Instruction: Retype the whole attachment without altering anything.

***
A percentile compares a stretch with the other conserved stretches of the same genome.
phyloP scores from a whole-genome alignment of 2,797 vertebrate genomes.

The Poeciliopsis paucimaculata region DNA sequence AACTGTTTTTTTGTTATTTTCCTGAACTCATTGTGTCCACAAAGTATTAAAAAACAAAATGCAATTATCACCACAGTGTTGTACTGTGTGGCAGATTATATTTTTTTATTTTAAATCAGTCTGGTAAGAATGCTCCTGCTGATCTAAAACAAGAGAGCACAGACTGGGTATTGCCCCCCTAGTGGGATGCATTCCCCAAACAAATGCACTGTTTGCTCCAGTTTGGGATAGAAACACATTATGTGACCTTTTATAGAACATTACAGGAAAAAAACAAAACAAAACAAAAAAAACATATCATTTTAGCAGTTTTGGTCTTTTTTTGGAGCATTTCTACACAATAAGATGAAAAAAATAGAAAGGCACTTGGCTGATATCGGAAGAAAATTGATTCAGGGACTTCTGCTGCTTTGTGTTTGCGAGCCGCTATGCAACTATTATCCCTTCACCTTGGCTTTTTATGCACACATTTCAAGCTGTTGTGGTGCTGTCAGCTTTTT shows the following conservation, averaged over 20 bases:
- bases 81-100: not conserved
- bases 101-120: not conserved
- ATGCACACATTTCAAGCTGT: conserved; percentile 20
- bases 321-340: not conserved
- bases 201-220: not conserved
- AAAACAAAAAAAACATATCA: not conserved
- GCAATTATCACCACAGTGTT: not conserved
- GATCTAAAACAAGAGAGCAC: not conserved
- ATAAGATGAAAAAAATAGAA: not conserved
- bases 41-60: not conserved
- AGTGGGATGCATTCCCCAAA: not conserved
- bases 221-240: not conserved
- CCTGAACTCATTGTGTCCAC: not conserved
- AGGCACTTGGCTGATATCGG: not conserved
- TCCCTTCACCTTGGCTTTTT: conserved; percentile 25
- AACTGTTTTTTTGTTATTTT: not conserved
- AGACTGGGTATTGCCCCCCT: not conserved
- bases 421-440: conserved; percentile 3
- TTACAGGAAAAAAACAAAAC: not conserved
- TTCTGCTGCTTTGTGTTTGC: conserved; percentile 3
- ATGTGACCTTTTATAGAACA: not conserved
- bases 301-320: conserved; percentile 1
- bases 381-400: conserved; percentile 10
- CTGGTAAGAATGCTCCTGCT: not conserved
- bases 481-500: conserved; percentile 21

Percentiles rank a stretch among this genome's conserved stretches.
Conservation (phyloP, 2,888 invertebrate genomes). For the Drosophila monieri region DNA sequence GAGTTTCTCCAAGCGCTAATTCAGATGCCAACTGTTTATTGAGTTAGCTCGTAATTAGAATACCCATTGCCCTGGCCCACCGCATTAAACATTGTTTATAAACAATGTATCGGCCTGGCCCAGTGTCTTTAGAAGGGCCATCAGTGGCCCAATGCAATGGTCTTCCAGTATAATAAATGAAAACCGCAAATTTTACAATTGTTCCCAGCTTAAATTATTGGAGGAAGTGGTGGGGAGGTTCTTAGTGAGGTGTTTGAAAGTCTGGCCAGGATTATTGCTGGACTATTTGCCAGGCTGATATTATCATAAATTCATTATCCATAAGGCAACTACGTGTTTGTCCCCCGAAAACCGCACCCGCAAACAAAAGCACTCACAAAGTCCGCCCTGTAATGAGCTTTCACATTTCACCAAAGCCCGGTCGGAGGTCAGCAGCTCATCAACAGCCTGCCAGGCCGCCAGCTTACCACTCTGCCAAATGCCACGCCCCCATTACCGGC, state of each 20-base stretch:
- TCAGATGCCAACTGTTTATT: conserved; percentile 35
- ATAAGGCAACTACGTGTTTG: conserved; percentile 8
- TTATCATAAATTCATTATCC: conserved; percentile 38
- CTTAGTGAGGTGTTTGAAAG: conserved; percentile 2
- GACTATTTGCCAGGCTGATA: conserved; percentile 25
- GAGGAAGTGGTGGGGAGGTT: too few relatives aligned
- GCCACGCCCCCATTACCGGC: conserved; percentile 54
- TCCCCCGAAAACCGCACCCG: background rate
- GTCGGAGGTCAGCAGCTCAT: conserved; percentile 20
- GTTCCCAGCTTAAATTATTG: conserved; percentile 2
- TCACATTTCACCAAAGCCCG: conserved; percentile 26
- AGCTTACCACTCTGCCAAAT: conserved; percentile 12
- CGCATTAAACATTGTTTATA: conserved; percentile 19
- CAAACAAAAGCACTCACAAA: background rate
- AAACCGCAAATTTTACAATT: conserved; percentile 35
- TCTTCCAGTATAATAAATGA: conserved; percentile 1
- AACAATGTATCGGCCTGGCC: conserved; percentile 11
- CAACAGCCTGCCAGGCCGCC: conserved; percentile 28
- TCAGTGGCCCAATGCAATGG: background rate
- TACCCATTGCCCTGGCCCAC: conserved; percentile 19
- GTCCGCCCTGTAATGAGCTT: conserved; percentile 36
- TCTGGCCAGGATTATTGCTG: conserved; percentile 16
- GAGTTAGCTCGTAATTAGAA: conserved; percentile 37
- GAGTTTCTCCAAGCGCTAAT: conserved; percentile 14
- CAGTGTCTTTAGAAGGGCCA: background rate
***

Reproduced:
A percentile compares a stretch with the other conserved stretches of the same genome.
phyloP scores from a whole-genome alignment of 2,797 vertebrate genomes.

The Poeciliopsis paucimaculata region DNA sequence AACTGTTTTTTTGTTATTTTCCTGAACTCATTGTGTCCACAAAGTATTAAAAAACAAAATGCAATTATCACCACAGTGTTGTACTGTGTGGCAGATTATATTTTTTTATTTTAAATCAGTCTGGTAAGAATGCTCCTGCTGATCTAAAACAAGAGAGCACAGACTGGGTATTGCCCCCCTAGTGGGATGCATTCCCCAAACAAATGCACTGTTTGCTCCAGTTTGGGATAGAAACACATTATGTGACCTTTTATAGAACATTACAGGAAAAAAACAAAACAAAACAAAAAAAACATATCATTTTAGCAGTTTTGGTCTTTTTTTGGAGCATTTCTACACAATAAGATGAAAAAAATAGAAAGGCACTTGGCTGATATCGGAAGAAAATTGATTCAGGGACTTCTGCTGCTTTGTGTTTGCGAGCCGCTATGCAACTATTATCCCTTCACCTTGGCTTTTTATGCACACATTTCAAGCTGTTGTGGTGCTGTCAGCTTTTT shows the following conservation, averaged over 20 bases:
- bases 81-100: not conserved
- bases 101-120: not conserved
- ATGCACACATTTCAAGCTGT: conserved; percentile 20
- bases 321-340: not conserved
- bases 201-220: not conserved
- AAAACAAAAAAAACATATCA: not conserved
- GCAATTATCACCACAGTGTT: not conserved
- GATCTAAAACAAGAGAGCAC: not conserved
- ATAAGATGAAAAAAATAGAA: not conserved
- bases 41-60: not conserved
- AGTGGGATGCATTCCCCAAA: not conserved
- bases 221-240: not conserved
- CCTGAACTCATTGTGTCCAC: not conserved
- AGGCACTTGGCTGATATCGG: not conserved
- TCCCTTCACCTTGGCTTTTT: conserved; percentile 25
- AACTGTTTTTTTGTTATTTT: not conserved
- AGACTGGGTATTGCCCCCCT: not conserved
- bases 421-440: conserved; percentile 3
- TTACAGGAAAAAAACAAAAC: not conserved
- TTCTGCTGCTTTGTGTTTGC: conserved; percentile 3
- ATGTGACCTTTTATAGAACA: not conserved
- bases 301-320: conserved; percentile 1
- bases 381-400: conserved; percentile 10
- CTGGTAAGAATGCTCCTGCT: not conserved
- bases 481-500: conserved; percentile 21

Percentiles rank a stretch among this genome's conserved stretches.
Conservation (phyloP, 2,888 invertebrate genomes). For the Drosophila monieri region DNA sequence GAGTTTCTCCAAGCGCTAATTCAGATGCCAACTGTTTATTGAGTTAGCTCGTAATTAGAATACCCATTGCCCTGGCCCACCGCATTAAACATTGTTTATAAACAATGTATCGGCCTGGCCCAGTGTCTTTAGAAGGGCCATCAGTGGCCCAATGCAATGGTCTTCCAGTATAATAAATGAAAACCGCAAATTTTACAATTGTTCCCAGCTTAAATTATTGGAGGAAGTGGTGGGGAGGTTCTTAGTGAGGTGTTTGAAAGTCTGGCCAGGATTATTGCTGGACTATTTGCCAGGCTGATATTATCATAAATTCATTATCCATAAGGCAACTACGTGTTTGTCCCCCGAAAACCGCACCCGCAAACAAAAGCACTCACAAAGTCCGCCCTGTAATGAGCTTTCACATTTCACCAAAGCCCGGTCGGAGGTCAGCAGCTCATCAACAGCCTGCCAGGCCGCCAGCTTACCACTCTGCCAAATGCCACGCCCCCATTACCGGC, state of each 20-base stretch:
- TCAGATGCCAACTGTTTATT: conserved; percentile 35
- ATAAGGCAACTACGTGTTTG: conserved; percentile 8
- TTATCATAAATTCATTATCC: conserved; percentile 38
- CTTAGTGAGGTGTTTGAAAG: conserved; percentile 2
- GACTATTTGCCAGGCTGATA: conserved; percentile 25
- GAGGAAGTGGTGGGGAGGTT: too few relatives aligned
- GCCACGCCCCCATTACCGGC: conserved; percentile 54
- TCCCCCGAAAACCGCACCCG: background rate
- GTCGGAGGTCAGCAGCTCAT: conserved; percentile 20
- GTTCCCAGCTTAAATTATTG: conserved; percentile 2
- TCACATTTCACCAAAGCCCG: conserved; percentile 26
- AGCTTACCACTCTGCCAAAT: conserved; percentile 12
- CGCATTAAACATTGTTTATA: conserved; percentile 19
- CAAACAAAAGCACTCACAAA: background rate
- AAACCGCAAATTTTACAATT: conserved; percentile 35
- TCTTCCAGTATAATAAATGA: conserved; percentile 1
- AACAATGTATCGGCCTGGCC: conserved; percentile 11
- CAACAGCCTGCCAGGCCGCC: conserved; percentile 28
- TCAGTGGCCCAATGCAATGG: background rate
- TACCCATTGCCCTGGCCCAC: conserved; percentile 19
- GTCCGCCCTGTAATGAGCTT: conserved; percentile 36
- TCTGGCCAGGATTATTGCTG: conserved; percentile 16
- GAGTTAGCTCGTAATTAGAA: conserved; percentile 37
- GAGTTTCTCCAAGCGCTAAT: conserved; percentile 14
- CAGTGTCTTTAGAAGGGCCA: background rate